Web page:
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  •  About the antidepressant/suicide link (6+ / 0-)
    Buried in the FDA/GSK release is an astounding fact:
    Depressed people are 6.4 times more likely to become suicidal while taking an antidepressant than while taking a sugar pill (2).
    I couldn't find that block quoted section in the linked document. However, I did a search and found both that text (including the footnote number) and the lead-in sentence, verbatim, in an article by Peter Breggin. The footnote makes it clear that the comparison does not only refer to suicide attempts, but also to suicidal ideation, and it doesn't show how what the relative rates for sucessful suicide are.
    [2] Among depressed adults taking Paxil, 0.32% displayed suicidal thoughts or behaviors compared to 0.05% among depressed adults taking placebo.
    Also, this only refers to Paxil, not all antidepressants.

    I think you should edit this and attribute the quoted text to Dr. Breggin.

    "Let's do this!" - Leeroy Jenkins

    by AaronInSanDiego on Sun Jan 27, 2013 at 08:04:23 AM PST

    •  I thought I had, I'll fix it when I get home. (8+ / 0-)

      Or if I get a chance between customers this day.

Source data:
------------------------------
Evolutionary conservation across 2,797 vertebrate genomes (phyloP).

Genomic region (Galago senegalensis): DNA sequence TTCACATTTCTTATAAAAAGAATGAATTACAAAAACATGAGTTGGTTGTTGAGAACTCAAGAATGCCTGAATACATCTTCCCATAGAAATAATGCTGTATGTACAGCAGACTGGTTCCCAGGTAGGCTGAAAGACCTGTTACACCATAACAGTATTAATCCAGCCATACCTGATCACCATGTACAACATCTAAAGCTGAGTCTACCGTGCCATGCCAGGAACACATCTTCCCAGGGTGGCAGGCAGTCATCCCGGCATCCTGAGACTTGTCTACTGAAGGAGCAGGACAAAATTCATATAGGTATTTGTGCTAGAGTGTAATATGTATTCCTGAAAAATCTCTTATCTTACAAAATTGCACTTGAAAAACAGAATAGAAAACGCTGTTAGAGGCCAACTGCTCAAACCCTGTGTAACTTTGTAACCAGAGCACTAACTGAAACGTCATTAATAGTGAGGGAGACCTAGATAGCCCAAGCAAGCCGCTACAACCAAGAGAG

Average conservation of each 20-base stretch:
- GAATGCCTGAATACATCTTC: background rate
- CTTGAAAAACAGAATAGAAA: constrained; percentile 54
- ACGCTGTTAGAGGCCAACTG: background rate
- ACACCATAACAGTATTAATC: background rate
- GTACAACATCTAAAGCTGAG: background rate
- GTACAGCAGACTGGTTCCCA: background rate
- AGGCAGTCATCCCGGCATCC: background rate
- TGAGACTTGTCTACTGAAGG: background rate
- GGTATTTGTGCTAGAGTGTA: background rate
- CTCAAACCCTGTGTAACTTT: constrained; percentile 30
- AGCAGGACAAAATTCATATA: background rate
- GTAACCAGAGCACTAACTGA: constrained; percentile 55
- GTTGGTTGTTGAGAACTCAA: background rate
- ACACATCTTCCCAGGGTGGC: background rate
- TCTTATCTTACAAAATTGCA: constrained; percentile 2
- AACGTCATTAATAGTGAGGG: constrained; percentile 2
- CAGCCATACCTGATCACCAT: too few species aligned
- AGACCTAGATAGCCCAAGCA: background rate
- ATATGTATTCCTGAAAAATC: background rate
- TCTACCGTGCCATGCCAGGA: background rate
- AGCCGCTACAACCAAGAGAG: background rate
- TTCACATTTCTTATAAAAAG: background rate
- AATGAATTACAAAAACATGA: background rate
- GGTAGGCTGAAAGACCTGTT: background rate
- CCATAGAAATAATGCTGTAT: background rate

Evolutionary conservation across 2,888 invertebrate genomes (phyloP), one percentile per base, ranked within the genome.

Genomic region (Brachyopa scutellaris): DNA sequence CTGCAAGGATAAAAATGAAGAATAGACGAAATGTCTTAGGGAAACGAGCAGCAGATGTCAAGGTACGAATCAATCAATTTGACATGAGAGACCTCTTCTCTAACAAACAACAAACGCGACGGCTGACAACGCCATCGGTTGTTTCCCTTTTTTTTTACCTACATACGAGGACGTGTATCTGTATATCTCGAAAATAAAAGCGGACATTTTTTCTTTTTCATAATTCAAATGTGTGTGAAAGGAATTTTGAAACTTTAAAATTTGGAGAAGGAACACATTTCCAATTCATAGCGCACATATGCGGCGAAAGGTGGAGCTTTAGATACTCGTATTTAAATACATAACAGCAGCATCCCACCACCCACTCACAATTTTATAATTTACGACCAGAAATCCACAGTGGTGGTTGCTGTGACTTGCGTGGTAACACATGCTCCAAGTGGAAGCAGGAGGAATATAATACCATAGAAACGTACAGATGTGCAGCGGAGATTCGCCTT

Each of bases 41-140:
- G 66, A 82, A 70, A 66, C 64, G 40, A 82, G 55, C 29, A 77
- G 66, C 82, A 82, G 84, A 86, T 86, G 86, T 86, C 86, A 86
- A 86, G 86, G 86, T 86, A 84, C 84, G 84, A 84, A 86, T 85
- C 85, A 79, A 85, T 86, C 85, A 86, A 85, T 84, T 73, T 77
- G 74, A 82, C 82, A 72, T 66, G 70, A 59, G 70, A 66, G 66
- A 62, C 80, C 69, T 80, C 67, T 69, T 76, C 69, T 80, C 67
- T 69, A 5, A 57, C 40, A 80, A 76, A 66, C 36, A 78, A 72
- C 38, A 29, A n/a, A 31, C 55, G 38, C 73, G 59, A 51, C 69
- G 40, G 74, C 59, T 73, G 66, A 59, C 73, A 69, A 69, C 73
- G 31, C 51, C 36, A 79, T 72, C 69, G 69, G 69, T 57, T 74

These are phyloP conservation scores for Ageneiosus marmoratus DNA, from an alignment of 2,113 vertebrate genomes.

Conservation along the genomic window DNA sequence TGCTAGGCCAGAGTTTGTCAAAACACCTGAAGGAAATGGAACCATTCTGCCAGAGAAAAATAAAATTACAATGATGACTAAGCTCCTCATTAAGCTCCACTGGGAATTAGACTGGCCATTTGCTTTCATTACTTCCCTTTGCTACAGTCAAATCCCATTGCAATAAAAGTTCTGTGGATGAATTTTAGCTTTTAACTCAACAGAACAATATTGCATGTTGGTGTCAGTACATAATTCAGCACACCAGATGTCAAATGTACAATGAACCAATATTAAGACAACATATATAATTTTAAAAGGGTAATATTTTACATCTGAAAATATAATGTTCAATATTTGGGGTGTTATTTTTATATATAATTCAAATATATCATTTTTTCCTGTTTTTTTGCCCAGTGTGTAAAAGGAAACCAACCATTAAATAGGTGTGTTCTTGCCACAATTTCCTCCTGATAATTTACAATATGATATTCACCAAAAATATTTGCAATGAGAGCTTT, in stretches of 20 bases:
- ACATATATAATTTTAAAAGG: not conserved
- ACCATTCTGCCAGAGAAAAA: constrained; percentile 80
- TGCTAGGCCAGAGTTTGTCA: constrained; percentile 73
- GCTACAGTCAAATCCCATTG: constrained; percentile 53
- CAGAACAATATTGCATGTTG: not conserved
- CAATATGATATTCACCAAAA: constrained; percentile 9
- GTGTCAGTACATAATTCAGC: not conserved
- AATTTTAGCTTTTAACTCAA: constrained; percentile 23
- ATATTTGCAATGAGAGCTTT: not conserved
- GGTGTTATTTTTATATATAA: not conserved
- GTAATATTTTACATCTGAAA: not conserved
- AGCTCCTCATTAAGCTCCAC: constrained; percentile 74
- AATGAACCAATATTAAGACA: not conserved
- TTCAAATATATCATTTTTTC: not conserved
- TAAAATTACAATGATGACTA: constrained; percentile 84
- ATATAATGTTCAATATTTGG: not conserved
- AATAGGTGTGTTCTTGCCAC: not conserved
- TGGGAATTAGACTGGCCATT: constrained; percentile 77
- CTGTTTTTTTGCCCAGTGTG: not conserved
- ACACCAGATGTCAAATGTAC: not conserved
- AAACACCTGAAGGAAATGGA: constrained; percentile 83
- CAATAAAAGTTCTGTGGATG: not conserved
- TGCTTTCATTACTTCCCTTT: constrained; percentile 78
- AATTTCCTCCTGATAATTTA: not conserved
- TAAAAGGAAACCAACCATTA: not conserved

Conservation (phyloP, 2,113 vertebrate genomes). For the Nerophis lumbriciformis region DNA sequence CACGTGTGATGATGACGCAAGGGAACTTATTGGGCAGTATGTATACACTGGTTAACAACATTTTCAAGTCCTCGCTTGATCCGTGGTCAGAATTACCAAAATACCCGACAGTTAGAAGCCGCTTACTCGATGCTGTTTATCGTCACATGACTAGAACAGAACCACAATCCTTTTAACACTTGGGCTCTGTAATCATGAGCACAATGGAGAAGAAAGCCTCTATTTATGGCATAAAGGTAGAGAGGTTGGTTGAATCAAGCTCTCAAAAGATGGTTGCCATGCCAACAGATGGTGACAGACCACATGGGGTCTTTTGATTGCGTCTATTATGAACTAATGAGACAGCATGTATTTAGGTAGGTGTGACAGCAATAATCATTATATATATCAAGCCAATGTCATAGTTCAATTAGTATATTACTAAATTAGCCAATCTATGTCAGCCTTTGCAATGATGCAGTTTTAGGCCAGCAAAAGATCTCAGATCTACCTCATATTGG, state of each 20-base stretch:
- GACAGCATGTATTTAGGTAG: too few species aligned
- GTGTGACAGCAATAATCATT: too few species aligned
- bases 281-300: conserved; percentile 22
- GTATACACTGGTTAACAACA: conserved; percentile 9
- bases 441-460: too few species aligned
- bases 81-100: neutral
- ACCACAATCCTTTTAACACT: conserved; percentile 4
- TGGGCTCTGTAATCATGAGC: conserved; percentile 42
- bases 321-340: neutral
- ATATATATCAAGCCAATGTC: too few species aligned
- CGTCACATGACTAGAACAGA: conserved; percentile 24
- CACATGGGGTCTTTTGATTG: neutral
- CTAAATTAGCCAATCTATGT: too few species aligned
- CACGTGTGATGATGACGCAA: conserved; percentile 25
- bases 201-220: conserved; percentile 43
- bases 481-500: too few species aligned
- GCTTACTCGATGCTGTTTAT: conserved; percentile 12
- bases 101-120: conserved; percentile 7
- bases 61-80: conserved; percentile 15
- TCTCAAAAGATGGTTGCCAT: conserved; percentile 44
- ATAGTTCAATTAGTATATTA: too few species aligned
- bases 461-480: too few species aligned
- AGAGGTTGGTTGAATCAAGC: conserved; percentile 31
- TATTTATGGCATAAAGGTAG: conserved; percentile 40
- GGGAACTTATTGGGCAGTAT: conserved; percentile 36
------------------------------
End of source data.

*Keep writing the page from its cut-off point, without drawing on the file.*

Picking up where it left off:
Thank you, I was reformatting the links and some I put in the blocked quoted section and I thought it was a repeat and might have deleted it.

      I'll find it and correct it as soon as I can.

      -7.62; -5.95 The scientists of today think deeply instead of clearly. One must be sane to think clearly, but one can think deeply and be quite insane.~Tesla

      by gerrilea on Sun Jan 27, 2013 at 08:52:39 AM PST

      [ Parent ]

      •  Thanks. (3+ / 0-)
        Recommended by:
        gerrilea, PavePusher, earicicle

        Also, some might want to look at this research.

        Results: Suicide attempt rates were lower among patients who were treated with antidepressants than among those who were not, with a statistically significant odds ratio for SSRIs and tricyclics. For SSRIs versus no antidepressant, this effect was significant in all adult age groups. Suicide attempt rates were also higher prior to treatment than after the start of treatment, with a significant relative risk for SSRIs and for non-SSRIs. For SSRIs, this effect was seen in all adult age groups and was significant in all but the 18–25 group.
        Conclusions: These findings suggest that SSRI treatment has a protective effect in all adult age groups. They do not support the hypothesis that SSRI treatment places patients at greater risk of suicide.

        "Let's do this!" - Leeroy Jenkins

        by AaronInSanDiego on Sun Jan 27, 2013 at 09:17:20 AM PST

        [ Parent ]

        •  Thanks, I read through it later, n/t (1+ / 0-)
          Recommended by:
          PavePusher

          -7.62; -5.95 The scientists of today think deeply instead of clearly. One must be sane to think clearly, but one can think deeply and be quite insane.~Tesla

          by gerrilea on Sun Jan 27, 2013 at 10:23:40 AM PST

          [ Parent ]

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